When I heard the news about my aunt’s divorce for the first time, I was relieved. Thank God, she was finally free from her miserable marriage. She was so nice to everyone and it was a shame for her to stay in her emotionally abusive marriage. I wondered why it took so long for them to split up after being together for almost 15 years, but that did not matter anymore since she was finally a free woman. She was happier than ever. Divorce was indeed the best decision she ever made that time.
But that was not how my family sees it.
There was one time when my aunt, my grandmother and I were having a conversation. Suddenly my grandmother brought up my aunt’s divorce and hearing her every word about it, I could not be more shocked. She advised my aunt to dress modestly and not to talk to men for the time being.
It baffled me at first. That was weird. How did that have anything to do with her divorce?
My grandmother continued, saying that it was not appropriate for a divorcée to dress a certain way. A lot of people would think she was up to no good and trying to get attention from any man she could. As a newly-divorced woman, she would be seen as desperate for a man’s companionship after splitting up with her husband. After all, it must have been lonely, being on her own after living with her husbands for years. My aunt was not surprised, but I was flabbergasted. Was that really how society perceived divorced women? Sadly, for Muslim communities, the answer is yes.
To this day, nothing has changed. Women are still marginalized from society because of their status as a divorcée. Their quality as a woman is lowered and she is considered the last option for men. But worse, women are seen as the reason for the marriage breakup.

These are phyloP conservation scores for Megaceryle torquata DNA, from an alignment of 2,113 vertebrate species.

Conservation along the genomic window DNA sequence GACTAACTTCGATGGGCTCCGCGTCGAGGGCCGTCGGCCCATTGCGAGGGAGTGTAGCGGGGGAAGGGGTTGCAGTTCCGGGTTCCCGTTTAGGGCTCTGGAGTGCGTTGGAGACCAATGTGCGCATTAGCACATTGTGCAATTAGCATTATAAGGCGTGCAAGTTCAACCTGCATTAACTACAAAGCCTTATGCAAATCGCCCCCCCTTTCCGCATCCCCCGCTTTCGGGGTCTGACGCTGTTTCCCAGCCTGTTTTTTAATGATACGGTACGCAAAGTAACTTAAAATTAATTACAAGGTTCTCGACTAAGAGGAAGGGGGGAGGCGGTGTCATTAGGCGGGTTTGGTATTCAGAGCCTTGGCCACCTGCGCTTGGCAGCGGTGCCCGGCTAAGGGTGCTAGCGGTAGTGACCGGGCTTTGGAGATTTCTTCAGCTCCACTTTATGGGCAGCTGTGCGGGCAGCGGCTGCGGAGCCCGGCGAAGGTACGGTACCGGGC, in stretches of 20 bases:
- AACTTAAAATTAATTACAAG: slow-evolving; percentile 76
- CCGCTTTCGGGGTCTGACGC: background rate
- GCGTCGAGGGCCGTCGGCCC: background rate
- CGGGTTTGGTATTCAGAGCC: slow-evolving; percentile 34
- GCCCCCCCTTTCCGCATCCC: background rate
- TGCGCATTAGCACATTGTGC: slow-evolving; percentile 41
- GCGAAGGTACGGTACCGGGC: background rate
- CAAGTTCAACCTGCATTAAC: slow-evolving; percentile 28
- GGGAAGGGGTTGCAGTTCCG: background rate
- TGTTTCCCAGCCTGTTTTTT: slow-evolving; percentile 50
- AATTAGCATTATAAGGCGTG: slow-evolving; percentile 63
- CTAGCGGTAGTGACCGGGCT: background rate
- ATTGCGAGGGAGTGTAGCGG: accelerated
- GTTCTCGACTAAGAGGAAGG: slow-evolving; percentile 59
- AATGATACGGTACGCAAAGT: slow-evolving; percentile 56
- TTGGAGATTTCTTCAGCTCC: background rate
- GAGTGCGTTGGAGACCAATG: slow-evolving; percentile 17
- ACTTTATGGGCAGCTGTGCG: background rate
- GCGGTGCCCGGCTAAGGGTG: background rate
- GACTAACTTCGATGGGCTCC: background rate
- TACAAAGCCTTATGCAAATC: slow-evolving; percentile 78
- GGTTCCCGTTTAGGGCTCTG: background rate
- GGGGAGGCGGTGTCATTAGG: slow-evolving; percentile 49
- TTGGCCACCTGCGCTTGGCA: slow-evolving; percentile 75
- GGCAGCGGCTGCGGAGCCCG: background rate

This is a reality for the Muslim community in Asia. No matter what the reason is, women are always at fault for the divorce. Most women will get the blame for divorce while men are off the hook from any accusation or from being the topic of gossip.
“You could not take care of your husband well, now look what happened.”
“You were not good enough for him and look what happened? He is now taken by another woman!”
Those are just some of the things Muslim divorcées hear. There are a lot nastier and sometimes, ridiculous reasons people can come up with to just to blame women.
As a divorced woman, she will either be the topic of conversations or avoided altogether. A divorcée is either a slut or problematic and there is no in between or other categories.
Just imagine a divorced man, talking and laughing with other women. No one would say a word because nothing seems wrong with that. But when a divorced woman does it, everyone starts to talk. Instead of being supportive, the community would rather bring women down. Perhaps, this is why divorced women tend to keep their status in the dark.
Things are no different in Middle East countries, either. The way women are perceived after divorce is just like in Asia – the wrong ones and the potential homewreckers. Unlike women in Asia who hides their status, Middle Eastern women would rather stay in their problematic marriage than be free of it. They are willing to endure any kind of abuse, believing it is better than to face the negative backlash from their family and society. In some cases, the parents interfered and refused to let their daughters get a divorce because of the dishonor it would bring to the family. Because the moment it is finalized, these women will step out of the court with a new status – failure in the community.
There is one thought crossed my mind sometimes – did they ever once wonder how does it feel to be in these women’s circumstances?
There is no reason for any woman to leave a happy marriage and condemn their life into loneliness. Divorce is a distressing experience for all women. It will take a while for them to come to terms with their situation, but there are more obstacles and difficulties to be overcome. Especially for single mothers, they need love and support, emotionally and financially from their close ones. However, society is too quick to judge, which added more to their struggles and burden without realizing sometimes divorce is inevitable.